Discover your operatic palette

1 April 2021

What’s the most decadent cultural experience you can think of? The West Australian Opera have launched their 2021 Cooking with Opera series which brings together the opulence of opera with luxury food. Daniele Foti-Cuzzola shares more about this highly indulgent program currently unfolding in Subiaco.

Daniele Foti-Cuzzola is a writer, creative consultant and home cook who dreamed up Cooking with Opera during the 2020 lockdown. He chats with Rosalind Appleby about his Italian heritage and the synergies between food and opera.

Rosalind Appleby: Not many people would make the connection between opera and food. What first prompted you to bring together the two together?

Daniele Foti-Cuzzola: Being of Italian background a lot of dishes that my family and I traditionally eat have deep cultural or religious connections. I’ve always been fascinated by the stories of where different dishes originated from, what cultural events they are linked to and the inspiration for the names behind certain dishes. I collect a lot of recipe books and started to see that there were a lot of synergies between food and opera. I didn’t even realise until recently that a dish that I grew up eating, Pasta alla Norma, was named after Bellini’s opera.

I always love an opportunity to link food and the arts together and always had the idea of a blog series with different opera recipes. But during lockdown last year we began to look at new ways for people to engage with opera, and what turned out to be a standard blog post, evolved into Cooking with Opera as we know it.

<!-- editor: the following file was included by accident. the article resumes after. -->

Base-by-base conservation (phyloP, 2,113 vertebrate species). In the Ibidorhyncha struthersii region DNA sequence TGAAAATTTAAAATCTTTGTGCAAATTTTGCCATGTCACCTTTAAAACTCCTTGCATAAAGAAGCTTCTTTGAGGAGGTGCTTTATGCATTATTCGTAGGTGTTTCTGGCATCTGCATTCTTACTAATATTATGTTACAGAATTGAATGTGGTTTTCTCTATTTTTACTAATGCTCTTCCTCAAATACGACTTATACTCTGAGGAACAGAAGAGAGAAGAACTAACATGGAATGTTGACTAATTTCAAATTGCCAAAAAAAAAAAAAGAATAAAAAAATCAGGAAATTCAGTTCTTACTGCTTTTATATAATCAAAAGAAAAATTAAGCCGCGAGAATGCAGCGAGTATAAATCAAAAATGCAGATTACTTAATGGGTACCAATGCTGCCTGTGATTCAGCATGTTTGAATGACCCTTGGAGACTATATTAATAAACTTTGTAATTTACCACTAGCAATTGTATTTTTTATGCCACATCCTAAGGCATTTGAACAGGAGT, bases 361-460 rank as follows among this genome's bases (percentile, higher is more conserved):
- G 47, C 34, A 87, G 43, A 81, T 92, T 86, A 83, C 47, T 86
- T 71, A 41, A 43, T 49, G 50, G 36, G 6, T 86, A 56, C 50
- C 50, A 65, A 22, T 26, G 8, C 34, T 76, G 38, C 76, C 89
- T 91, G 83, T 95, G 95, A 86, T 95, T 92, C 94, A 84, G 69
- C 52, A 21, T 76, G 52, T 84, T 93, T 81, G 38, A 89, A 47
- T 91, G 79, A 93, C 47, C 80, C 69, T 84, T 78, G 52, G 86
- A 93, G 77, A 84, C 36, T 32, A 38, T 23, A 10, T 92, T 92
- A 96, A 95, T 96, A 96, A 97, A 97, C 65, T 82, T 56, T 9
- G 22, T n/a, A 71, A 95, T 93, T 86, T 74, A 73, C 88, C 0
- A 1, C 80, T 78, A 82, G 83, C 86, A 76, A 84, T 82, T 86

RA: Your Italian heritage has had a strong influence on your interest in food, language and music. Why is it so important for you (and us!) to celebrate culture?

DF-C: I remember reading a quote when I was researching for my thesis about how as we get older we find comfort in the flavours of our childhood. That really struck a chord with me, it made me realise that we have so many memories associated with food and for me that’s very true, many memories were made around the table.

I started to get more involved in the kitchen and cook recipes that reminded me of loved ones that are no longer here, or I would recreate dishes that I ate or learnt to cook on certain holidays and started to get more involved in birthday, Christmas and Easter traditions.

I realised cooking is a great way to keep certain people’s memories and legacies alive; certain flavours can briefly transport you back to significant moments in time.  And what’s beautiful about that is you’re creating something that can be shared and enjoyed with others and in turn you’re recreating a brand new tradition.

It’s so important to celebrate your culture and to know where you come from; but also not be stagnant about it and to learn from others and adapt your culture to new surroundings and new audiences. Cultural heritage is something to be embraced and shared.

Daniele Foti-Cuzzola interviews the chef at Whisk Creamery in Subaico about their show-stopping Mozartkugel Gelato. Photo supplied

RA: Cooking With Opera first began in 2020, featuring Perth chefs and restaurateurs showcasing the extensive impact opera has had on the cultural and culinary landscape. This month Cooking with Opera moves into Subiaco. Can you give us a glimpse into what food and musical adventures are unfolding?

DF-C: At West Australian Opera we are extremely passionate about sharing our beloved art form from beyond our home at His Majesty’s Theatre. We are thrilled to have the opportunity to collaborate with Subiaco which has such a vibrant dining scene and an eclectic group of chefs and restaurateurs who all put their own creative spin on these historic opera dishes.